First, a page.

Polarised Vote Banks to Blame Kashmir Stalement by R C Ganjoo SignUp
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Polarised Vote Banks to Blame Kashmir Stalement
by R C Ganjoo Bookmark and Share
 

With the parties failing to forge an alliance following a broken mandate in Jammu and Kashmir, and now the Governor's rule, some political hawks of the state opine that the imbroglio has been caused by a "fractured mandate" and the polls that were "polarised by vote-bank politics".

Muzaffar Shah, senior vice president of J&K Awami National Conference (JKANC) and son of former chief minister late G. M. Shah, in an   interview  threw light on what ails the state's political theatre despite a "historic and unprecedented" voting as per the Election Commission.

Asked with none of the parties, including Peoples Democratic Party (PDP) and Bharatiya Janata Party (BJP), winning 44+ seats required to form single-party government and the Governor's rule imposed,  will it not be betraying people's mandate if opposing parties shook hands, Shah said the term "betrayal is not correct."

"It's a very uncertain situation on the ground. The fractured mandate is the outcome of forced elections, the polarisation due to vote bank politics."

Asked about his observation of the recent polls and what kind of message the pollsters conveyed to leaders by not supporting any single party in Jammu and Kashmir to be their voice, Shah said the message stands clear "perform or perish".

Denying that it would justify the election mandate if arch rival parties during elections opt to turn 'friends' after polls, despite having pitted candidates against each other, Shah warned "rather forcibly becoming friends will not mean friendship".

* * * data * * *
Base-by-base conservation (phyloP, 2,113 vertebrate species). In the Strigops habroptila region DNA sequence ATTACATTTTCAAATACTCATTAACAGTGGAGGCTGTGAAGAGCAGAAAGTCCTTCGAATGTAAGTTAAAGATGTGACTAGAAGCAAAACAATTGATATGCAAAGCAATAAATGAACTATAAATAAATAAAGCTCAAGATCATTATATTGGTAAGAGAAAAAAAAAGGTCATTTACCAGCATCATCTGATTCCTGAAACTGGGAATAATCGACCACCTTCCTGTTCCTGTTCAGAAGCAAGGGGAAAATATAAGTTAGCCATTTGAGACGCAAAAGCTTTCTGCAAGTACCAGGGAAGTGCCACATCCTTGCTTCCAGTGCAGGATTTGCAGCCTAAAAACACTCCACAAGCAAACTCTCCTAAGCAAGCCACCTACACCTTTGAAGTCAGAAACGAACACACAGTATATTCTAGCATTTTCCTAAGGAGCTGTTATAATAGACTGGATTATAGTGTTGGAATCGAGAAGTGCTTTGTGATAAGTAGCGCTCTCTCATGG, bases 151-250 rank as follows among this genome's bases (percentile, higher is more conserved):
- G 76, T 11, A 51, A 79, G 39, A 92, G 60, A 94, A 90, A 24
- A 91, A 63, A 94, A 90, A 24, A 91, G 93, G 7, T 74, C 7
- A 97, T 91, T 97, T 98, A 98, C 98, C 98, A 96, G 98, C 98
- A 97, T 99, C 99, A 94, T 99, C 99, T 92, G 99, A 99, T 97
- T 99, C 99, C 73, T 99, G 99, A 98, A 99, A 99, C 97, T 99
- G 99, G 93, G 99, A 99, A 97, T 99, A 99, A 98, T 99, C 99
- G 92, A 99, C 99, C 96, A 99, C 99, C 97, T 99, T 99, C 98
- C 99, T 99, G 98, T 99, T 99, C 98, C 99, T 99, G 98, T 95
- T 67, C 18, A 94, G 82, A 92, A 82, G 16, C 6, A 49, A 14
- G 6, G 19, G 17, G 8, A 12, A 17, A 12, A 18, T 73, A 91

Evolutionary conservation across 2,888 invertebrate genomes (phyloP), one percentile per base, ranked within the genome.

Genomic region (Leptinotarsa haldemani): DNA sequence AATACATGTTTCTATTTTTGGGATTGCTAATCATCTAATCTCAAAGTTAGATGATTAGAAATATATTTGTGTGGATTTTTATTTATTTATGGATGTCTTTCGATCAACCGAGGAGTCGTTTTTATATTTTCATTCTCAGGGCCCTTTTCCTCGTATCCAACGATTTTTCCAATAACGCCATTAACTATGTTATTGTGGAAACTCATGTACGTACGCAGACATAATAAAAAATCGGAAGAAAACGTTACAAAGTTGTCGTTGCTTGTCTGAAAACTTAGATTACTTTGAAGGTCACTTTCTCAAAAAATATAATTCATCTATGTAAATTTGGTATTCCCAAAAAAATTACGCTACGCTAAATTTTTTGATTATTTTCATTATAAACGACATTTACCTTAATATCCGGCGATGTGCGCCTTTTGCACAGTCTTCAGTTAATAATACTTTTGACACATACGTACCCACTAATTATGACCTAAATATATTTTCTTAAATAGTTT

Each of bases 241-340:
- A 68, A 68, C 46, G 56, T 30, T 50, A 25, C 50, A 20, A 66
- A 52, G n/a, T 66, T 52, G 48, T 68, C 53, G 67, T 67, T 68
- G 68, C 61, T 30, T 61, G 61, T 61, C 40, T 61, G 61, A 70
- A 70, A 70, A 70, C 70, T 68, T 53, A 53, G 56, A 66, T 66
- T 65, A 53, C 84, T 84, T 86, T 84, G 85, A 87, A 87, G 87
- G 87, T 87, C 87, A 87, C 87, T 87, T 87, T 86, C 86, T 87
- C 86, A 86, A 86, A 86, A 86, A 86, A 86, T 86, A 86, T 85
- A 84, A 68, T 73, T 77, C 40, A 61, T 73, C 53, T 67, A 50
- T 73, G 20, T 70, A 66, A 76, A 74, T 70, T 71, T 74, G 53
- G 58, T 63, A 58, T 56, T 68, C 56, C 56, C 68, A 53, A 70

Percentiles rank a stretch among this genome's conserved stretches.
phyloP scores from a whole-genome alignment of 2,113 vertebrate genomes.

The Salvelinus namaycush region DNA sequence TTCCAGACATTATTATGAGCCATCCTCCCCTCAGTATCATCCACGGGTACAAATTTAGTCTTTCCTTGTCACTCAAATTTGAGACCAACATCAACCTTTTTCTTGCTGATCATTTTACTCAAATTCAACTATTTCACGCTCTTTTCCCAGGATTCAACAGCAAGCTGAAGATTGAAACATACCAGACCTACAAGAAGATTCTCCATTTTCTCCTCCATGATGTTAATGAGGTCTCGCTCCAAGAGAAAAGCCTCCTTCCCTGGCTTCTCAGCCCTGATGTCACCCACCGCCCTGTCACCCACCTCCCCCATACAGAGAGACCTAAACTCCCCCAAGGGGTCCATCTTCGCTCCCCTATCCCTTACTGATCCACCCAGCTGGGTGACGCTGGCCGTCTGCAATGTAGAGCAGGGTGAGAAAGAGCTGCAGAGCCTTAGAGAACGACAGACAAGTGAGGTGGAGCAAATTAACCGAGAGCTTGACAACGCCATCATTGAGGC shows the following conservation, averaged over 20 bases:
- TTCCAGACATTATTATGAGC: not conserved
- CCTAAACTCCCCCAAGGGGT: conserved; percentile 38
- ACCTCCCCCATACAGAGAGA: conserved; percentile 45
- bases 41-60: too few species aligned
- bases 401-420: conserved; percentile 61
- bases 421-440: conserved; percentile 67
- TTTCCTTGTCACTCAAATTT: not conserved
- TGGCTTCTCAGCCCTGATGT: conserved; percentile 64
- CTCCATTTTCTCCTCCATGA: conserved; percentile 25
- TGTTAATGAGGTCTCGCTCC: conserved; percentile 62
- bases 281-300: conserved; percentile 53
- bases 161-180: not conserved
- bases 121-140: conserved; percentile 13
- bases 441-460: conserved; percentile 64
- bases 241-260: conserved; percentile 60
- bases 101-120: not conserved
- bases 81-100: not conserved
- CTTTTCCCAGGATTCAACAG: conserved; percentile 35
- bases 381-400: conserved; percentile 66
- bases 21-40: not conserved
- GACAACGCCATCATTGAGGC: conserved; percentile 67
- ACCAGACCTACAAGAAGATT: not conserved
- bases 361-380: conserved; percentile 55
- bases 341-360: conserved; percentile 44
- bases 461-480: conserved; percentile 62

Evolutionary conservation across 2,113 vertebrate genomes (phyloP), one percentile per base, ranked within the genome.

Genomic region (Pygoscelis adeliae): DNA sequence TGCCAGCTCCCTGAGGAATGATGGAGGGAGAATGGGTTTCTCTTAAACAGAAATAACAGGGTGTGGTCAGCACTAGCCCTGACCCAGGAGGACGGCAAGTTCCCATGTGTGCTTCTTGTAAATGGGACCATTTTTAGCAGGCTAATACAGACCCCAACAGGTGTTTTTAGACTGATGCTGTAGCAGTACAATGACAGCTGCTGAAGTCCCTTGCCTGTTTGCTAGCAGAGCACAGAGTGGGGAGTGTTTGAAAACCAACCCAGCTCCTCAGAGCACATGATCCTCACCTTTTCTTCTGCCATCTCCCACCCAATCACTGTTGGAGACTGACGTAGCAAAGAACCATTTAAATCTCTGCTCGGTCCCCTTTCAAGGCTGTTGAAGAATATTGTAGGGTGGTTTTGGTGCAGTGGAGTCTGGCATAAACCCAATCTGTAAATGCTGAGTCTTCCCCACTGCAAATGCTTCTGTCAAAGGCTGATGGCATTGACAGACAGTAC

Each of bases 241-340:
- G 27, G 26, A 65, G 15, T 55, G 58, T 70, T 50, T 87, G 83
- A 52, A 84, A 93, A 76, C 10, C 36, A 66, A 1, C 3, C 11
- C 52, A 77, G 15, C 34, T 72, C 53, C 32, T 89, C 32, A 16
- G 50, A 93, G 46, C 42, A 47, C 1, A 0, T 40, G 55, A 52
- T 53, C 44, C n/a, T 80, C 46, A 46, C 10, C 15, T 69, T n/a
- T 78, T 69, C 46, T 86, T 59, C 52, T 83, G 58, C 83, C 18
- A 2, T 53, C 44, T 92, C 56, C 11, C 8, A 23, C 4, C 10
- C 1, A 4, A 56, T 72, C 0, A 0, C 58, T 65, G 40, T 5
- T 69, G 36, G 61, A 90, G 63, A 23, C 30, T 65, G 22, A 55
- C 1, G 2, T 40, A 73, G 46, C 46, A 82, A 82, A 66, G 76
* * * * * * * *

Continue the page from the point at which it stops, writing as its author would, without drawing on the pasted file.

About the suggested formula of each (PDP and BJP) taking turns to rule the state for three years, Shah pointed towards the state's political history. "If you are working for the benefit of the common man, is it necessary to share power? Coalitions have proved disastrous to J&K."

When asked if a relatively young Omar Abdullah's inexperience cost him dearly, Shah said: "Performance in handling a coalition is a Herculean task. To be fair to Omar Abdullah, he tried his level best. And yes, in some areas he lagged behind."

The Omar-government "could have given better results", he added. 

As ANC recently stated in the Supreme Court (SC) that 7.2 million voters were affected in the state, 2,600 villages hit by floods and 390 villages submerged, Shah also admitted that "not getting a stable government will definitely prolong their woes".

"However, I am also of the opinion that the Governor's rule could do a better job in the absence of nil political pressure from various quarters," he added.

There are murmurs about the RSS desiring a Hindu leader in the chief minister or deputy chief minister's chair, though the idea was suggested by a Congress leader from Jammu ahead of announcement of poll dates.

Asked if a demand for Hindu leader is completely unjustified, irrespective of who raised it, after looking at the solid mandate in Jammu for the BJP, Shah said: "Why are we dividing J&K on regional and religious basis? It is a very sensitive state with alarming ramifications. This Hindu-Muslim business will be the basis of its final break-up."

"Yes, the state is a Muslim majority state and it will be disastrous to change or temper with its character," the ANC leader added.

Asked if the National Conference-Congress government's performance during floods or failure to fulfil previous election promises proved disastrous, Shah said: "It was terrible to bear Congress leaders speak negatively about their coalition partner. They were playing a pure vote bank politics and they faced flak for such irresponsible remarks."

Stating about the public's actual desire from its next leadership and Kashmiris' cynicism for Narendra Modi in implementing Atal Bihari Vajpayee's "humanity, democracy and Kashmiriyat" spirit, Shah said: "People in Jammu and Kashmir mostly want resolution of the vexed Kashmir issue through peaceful means along with good governance without bloodshed."    

13-Jan-2015
More by :  R C Ganjoo
 
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